Going West with Urban Art Gallery

Located dozens of blocks from the cobbled Old City streets, where galleries are a dime a dozen, sits Urban Art Gallery, the creation of longtime Philadelphian Karl Morris. You won’t find any stuffiness here; while Karl’s gallery adds a polished feel to the urban streets of Philadelphia, he invites everyone to come and enjoy a taste of art, whether it is to admire the featured exhibits or to attend any of the many, many events UAG hosts under its wide umbrella of art. Don’t believe us? Stop by this Saturday night, April 26th. From 7 to 9:30 pm UAG teams up with the Producer’s Guild to present “Jazz Scapes”, a night of jazz music for just $10.

Karl spoke with InLiquid and gave us a look into the gallery, his motivations in creating it, and why Urban Art Gallery is truly one-of-a-kind.

Will you tell us a little bit about your gallery and your goals in establishing UAG?

Our gallery opened in April 2013 and from the start, our goal was to bridge the gap between art and the community. We want to create an exciting venue where both emerging artists and established artists can exhibit and sell their artwork.

Many of Philadelphia’s art galleries reside in Old City. UAG is located in West Philly – what was the decision behind the location, and how does it fit in with UAG’s approach to art?

We owned the building in West Philadelphia on 52nd Street for some years and we believed it was time for a change in the neighborhood. It was time to bring more culture and a whole new look to the area. And there are so many local artists who say that they find it difficult to get their work into the galleries downtown. So we wanted to provide a more welcoming platform which fits into our approach of bridging the gap between art and the community.

UAG1

UAG is unique in taking an interactive approach to art with events like poetry showcases and live performances. What is your intent behind this approach?

Our intent is to bring all art forms back to life within the community— not just visual, but music, poetry, fashion and culinary as well. By doing this, it brings out people of different backgrounds to our location and creates a connectedness that otherwise wouldn’t exist.

Will you tell us a little more about the events your gallery hosts?

We’re an art gallery first and foremost so everything we do is about bringing people to the space so they can appreciate and purchase the art. To get people to the gallery, we host a variety of events, such as traditional art exhibits, spoken word open mic nights, musical showcases, food tastings, fashion shows, jazz shows, and networking events. These events are open to the public and the art takes center stage.

UAG has a blog, Instagram, and Twitter presence. Why have you chosen to focus so strongly on social media?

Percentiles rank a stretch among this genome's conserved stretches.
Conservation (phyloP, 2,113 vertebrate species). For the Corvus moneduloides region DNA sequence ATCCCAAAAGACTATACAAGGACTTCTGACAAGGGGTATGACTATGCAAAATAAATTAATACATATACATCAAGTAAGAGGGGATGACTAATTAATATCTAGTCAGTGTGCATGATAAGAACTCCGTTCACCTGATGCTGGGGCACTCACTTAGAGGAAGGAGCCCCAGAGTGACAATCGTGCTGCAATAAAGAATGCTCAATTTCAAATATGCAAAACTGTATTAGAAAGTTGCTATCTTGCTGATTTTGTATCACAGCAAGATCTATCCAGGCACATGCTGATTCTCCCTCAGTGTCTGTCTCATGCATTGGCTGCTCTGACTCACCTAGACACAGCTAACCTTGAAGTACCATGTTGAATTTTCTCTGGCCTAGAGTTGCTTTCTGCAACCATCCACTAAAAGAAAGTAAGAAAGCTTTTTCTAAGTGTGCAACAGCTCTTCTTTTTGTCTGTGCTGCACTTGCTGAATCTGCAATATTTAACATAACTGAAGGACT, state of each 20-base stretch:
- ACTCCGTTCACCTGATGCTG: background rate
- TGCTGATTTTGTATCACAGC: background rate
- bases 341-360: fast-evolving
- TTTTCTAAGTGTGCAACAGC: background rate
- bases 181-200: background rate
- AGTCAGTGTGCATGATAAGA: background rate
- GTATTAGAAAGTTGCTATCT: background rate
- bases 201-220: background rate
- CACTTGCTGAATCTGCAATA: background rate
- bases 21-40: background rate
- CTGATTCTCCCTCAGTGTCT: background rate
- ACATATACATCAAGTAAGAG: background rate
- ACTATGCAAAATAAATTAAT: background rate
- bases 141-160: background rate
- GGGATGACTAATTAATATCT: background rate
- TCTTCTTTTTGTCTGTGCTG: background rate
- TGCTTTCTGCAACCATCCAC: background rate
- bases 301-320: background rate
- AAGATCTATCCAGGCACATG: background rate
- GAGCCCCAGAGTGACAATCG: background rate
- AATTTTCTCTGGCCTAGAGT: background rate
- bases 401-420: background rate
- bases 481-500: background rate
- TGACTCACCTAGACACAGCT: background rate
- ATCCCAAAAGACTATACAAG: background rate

We focus on social media because that’s one of the main marketing tools that people use. Anyone who’s serious about promoting their art or their business should use it because it’s low cost and gives you the opportunity to really engage with people. So it all goes back to our goal of bridging the gap between art and the community. If we’re serious about that goal, then we have to go to where the people are and let them see the beauty that art brings to the world.

Patti Dougherty (Jewelry)

The ever-changing seascape and creatures are the subjects, and I marvel at the minute details, textures, and movements. Through…

The ever-changing seascape and creatures are the subjects, and I marvel at the minute details, textures, and movements. Through my art, I visually capture an iconic creature engage viewers and remind them…

The ever-changing seascape and creatures are the subjects, and I marvel at the minute details, textures, and movements. Through my art, I visually capture an iconic creature engage viewers and remind them of our fragile marine…

Peter Cunicelli
Emily Brett Lukens

Emily uses short staccato marks to create tension and texture, evoking the surfaces and organic forms found in nature manipulating…

Emily uses short staccato marks to create tension and texture, evoking the surfaces and organic forms found in nature manipulating the medium to create images. …

Emily uses short staccato marks to create tension and texture, evoking the surfaces and organic forms found in nature manipulating the medium to create images. …

János Korodi

János Korodi's work of visual memories of fur patterns, and cityscapes, recently the notion of place and motion, as mediated…

János Korodi's work of visual memories of fur patterns, and cityscapes, recently the notion of place and motion, as mediated through technology. A representation of our virtual world that simulates velocity.…

János Korodi's work of visual memories of fur patterns, and cityscapes, recently the notion of place and motion, as mediated through technology. A representation of our virtual world that simulates velocity.…

Howard Silberthau

Howard Silberthau, an abstract artist who strives to capture both the universal nature of things and the pedestrian, oftentimes…

Howard Silberthau, an abstract artist who strives to capture both the universal nature of things and the pedestrian, oftentimes by utilizing the grid, the repetitive nature of letters, and the stripe.…

Howard Silberthau, an abstract artist who strives to capture both the universal nature of things and the pedestrian, oftentimes by utilizing the grid, the repetitive nature of letters, and the stripe.…

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